Show restraint over island-row protests: Japan PM
Japan PM Yoshihiko Noda called on Beijing to prevent violence and attacks on the country`s diplomatic missions amid growing tensions between the two sides over the islands.
Beijing: Thousands of anti-Japan protesters mounted demonstrations in cities across China as authorities today appealed for restraint, a day after violence erupted on a row over disputed islands in the East China Sea, claimed by both the nations.
Concerned over the safety of Japanese citizens in China, Prime Minister Yoshihiko Noda on Sunday called on Beijing to prevent violence and attacks on the country`s diplomatic missions amid growing tensions between the two sides over the islands.
China calls the disputed islands as Diaoyu islands while Japan, which control them, calls Senkaku islands. China on Friday sent six surveillance ships to the disputed area and asked Japanese Coast Guard vessels to leave the waters or face consequences.
Chinese paramilitary force today guarded the perimeter of the Japanese embassy here as they allowed protesters in groups to walk past the building. In Shanghai, hundreds of protesters gathered near the main gate of the Japanese Consulate and chanted anti-Japan slogans.
In Guangzhou today, the capital of the southern province of Guangdong, over 10,000 people marched along several streets before staging protests outside the Japanese consulate.
Chinese authorities, meanwhile, beefed up security in major cities to prevent protesters from damaging property.
Protesters yesterday pelted stones at Japan`s embassy here amid growing tensions between the two sides over the islands, where surveillance ships dispatched by Beijing asked Japanese Coast Guard vessels to leave the disputed area or face consequences.
"The Chinese people should be rational and obey the law when expressing patriotic feelings and they should abstain from `smashing and looting`," an appeal from the Chinese authorities said in a commentary carried by the official Xinhua news agency today.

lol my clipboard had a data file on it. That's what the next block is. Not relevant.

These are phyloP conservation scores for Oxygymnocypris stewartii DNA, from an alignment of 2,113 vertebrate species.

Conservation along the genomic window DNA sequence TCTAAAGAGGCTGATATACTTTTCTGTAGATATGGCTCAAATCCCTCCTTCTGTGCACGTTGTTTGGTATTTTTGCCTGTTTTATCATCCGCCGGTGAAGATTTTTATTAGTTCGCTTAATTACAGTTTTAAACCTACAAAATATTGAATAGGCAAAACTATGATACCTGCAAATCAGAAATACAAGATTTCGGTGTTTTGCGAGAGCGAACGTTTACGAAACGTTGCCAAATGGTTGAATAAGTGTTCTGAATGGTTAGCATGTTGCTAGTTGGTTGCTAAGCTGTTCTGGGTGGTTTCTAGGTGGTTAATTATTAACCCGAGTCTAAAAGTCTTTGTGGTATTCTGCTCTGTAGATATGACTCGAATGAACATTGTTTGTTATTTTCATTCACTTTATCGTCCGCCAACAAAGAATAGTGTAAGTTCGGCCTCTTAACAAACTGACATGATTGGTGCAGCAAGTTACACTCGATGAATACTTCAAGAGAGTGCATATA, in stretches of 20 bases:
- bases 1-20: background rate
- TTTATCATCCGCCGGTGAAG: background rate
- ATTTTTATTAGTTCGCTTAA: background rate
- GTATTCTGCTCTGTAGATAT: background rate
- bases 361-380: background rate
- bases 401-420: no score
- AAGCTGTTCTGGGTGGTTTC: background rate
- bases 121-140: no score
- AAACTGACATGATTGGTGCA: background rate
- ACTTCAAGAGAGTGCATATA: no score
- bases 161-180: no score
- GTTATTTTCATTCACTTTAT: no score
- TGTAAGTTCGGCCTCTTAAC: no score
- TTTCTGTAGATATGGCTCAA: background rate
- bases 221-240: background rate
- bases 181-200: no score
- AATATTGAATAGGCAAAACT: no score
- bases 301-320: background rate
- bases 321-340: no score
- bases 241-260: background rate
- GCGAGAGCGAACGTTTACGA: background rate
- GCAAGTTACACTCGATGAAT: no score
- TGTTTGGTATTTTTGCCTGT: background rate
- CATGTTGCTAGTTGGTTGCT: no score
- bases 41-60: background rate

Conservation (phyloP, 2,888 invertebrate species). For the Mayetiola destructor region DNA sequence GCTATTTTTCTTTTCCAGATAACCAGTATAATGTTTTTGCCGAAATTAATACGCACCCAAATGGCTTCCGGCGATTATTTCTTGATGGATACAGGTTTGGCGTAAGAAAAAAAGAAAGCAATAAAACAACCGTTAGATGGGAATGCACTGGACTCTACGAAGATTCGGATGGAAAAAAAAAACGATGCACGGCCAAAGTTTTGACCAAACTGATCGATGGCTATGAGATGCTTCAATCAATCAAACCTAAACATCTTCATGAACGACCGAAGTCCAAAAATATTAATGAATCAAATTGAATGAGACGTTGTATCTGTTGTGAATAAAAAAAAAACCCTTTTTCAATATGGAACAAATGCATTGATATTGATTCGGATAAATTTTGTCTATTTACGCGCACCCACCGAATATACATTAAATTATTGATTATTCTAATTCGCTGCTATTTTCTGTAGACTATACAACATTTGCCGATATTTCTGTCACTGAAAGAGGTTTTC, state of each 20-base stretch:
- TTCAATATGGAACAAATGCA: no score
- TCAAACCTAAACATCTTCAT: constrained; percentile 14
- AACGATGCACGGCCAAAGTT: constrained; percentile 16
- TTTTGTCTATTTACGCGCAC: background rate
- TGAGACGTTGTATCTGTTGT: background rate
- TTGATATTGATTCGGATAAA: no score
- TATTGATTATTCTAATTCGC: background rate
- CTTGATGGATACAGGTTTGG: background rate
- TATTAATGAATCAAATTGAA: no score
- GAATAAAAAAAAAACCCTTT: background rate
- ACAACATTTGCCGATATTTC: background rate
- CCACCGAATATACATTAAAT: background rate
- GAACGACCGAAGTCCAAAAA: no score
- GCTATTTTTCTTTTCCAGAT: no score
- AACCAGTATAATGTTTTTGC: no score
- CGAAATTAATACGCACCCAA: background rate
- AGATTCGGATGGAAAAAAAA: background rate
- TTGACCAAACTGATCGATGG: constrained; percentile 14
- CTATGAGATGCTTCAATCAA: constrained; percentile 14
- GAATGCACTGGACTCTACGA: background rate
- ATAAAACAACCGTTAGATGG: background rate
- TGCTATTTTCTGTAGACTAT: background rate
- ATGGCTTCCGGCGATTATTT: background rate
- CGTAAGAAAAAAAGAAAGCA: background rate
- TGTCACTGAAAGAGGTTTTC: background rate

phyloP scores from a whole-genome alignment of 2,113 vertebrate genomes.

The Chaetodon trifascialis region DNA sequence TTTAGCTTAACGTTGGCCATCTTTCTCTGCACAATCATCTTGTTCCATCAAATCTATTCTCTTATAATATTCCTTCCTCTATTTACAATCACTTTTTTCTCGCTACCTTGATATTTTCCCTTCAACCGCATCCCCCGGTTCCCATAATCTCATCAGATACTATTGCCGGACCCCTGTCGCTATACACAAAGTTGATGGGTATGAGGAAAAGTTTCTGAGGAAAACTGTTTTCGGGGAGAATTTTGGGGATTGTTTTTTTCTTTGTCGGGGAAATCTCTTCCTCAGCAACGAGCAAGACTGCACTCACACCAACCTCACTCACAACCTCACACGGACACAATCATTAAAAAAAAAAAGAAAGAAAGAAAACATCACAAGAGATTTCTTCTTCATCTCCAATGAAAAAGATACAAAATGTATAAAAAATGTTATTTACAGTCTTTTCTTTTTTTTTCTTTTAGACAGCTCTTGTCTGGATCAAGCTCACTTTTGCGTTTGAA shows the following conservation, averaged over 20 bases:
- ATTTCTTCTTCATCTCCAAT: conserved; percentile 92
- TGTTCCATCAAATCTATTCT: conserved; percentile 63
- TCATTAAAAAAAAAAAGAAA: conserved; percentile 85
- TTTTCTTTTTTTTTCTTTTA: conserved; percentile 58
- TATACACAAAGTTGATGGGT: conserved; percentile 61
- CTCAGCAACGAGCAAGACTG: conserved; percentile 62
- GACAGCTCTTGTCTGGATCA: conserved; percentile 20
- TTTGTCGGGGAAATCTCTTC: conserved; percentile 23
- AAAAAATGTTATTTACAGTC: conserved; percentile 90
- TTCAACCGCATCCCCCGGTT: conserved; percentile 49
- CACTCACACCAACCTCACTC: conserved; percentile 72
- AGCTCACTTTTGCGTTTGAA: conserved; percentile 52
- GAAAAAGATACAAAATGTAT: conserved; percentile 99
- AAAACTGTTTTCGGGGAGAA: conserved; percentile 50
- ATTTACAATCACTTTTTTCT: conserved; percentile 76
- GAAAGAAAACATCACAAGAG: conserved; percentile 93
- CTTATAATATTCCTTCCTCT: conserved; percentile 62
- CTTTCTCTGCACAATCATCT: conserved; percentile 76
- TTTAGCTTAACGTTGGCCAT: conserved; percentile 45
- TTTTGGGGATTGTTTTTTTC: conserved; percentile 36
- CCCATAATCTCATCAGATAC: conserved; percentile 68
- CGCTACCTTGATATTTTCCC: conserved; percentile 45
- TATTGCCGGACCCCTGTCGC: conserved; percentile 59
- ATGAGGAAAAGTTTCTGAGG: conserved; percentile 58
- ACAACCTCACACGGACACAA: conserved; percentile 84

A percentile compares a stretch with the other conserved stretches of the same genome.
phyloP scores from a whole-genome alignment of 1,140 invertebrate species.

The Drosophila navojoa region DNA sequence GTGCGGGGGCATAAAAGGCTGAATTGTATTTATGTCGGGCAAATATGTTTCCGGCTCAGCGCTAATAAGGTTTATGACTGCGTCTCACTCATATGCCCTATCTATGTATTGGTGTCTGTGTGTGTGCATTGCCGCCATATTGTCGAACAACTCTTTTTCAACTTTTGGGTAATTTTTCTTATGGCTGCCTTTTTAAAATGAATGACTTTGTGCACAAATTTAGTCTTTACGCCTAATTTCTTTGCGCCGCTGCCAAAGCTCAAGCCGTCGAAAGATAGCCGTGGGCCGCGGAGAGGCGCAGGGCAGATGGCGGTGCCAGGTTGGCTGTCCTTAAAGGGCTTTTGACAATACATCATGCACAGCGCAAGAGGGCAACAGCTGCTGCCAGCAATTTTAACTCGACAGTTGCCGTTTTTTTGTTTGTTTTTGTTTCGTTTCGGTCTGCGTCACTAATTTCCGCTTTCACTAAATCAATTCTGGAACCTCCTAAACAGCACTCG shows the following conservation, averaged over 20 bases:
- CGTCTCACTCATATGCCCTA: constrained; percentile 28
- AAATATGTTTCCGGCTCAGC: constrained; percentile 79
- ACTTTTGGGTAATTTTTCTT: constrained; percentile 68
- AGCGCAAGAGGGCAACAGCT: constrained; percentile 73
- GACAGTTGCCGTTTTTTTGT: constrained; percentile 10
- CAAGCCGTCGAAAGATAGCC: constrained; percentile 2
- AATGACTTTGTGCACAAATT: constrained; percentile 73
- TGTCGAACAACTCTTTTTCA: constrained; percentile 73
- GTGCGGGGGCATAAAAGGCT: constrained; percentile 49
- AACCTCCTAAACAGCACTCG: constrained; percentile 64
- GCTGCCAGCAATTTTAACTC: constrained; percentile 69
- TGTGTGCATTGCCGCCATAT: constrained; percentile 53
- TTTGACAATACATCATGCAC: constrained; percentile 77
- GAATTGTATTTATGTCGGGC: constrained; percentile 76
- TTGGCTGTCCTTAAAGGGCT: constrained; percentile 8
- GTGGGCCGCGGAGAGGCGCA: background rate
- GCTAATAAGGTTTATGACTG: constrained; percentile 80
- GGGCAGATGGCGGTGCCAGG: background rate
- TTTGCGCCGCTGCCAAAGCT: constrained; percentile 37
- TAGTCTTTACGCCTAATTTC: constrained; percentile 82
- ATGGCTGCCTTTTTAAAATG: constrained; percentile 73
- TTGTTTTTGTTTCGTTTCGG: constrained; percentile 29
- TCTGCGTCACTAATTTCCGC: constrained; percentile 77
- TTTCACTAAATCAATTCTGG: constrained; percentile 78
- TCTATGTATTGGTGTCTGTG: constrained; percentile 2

In Tokyo, Noda asked Chinese government to ensure the safety of Japanese people and businesses.
This situation is a "great disappointment" and so we are protesting to China, Noda was quoted as saying by Fuji Television. "We want (China) to oversee the situation so that at least Japanese citizens and businesses in China will not be in danger," he said.
The commentary also said, "The Japanese government should take note of mainstream Chinese public opinion, as voiced in those protests, and think twice about their illegal activities".
"Otherwise, the foundation of Sino-Japanese relations and people-to-people exchanges between the two countries will sustain damage not seen in the four decades since the normalisation of Sino-Japan relations," it said.
Observers say the ruling Communist Party of China (CPC) appears to be "not too unhappy" with the protests, which politically suits as the economy showed strains in the face rapid decline in exports.
Protest demonstrations are not permitted in China.
Meanwhile, the State Oceanic Administration (SOA) has released a string of geographic information of Diaoyu Island and some of its affiliated islets to reaffirm China`s sovereignty, while Chinese surveillance ships began patrolling the waters around the islands challenging the Japanese Coast Guard.
The SOA announcement details the exact longitude and latitude of the Diaoyu Island and 70 of its affiliated islets while publishes location maps, three-dimension effect graphs and sketch maps for the Diaoyu Islands.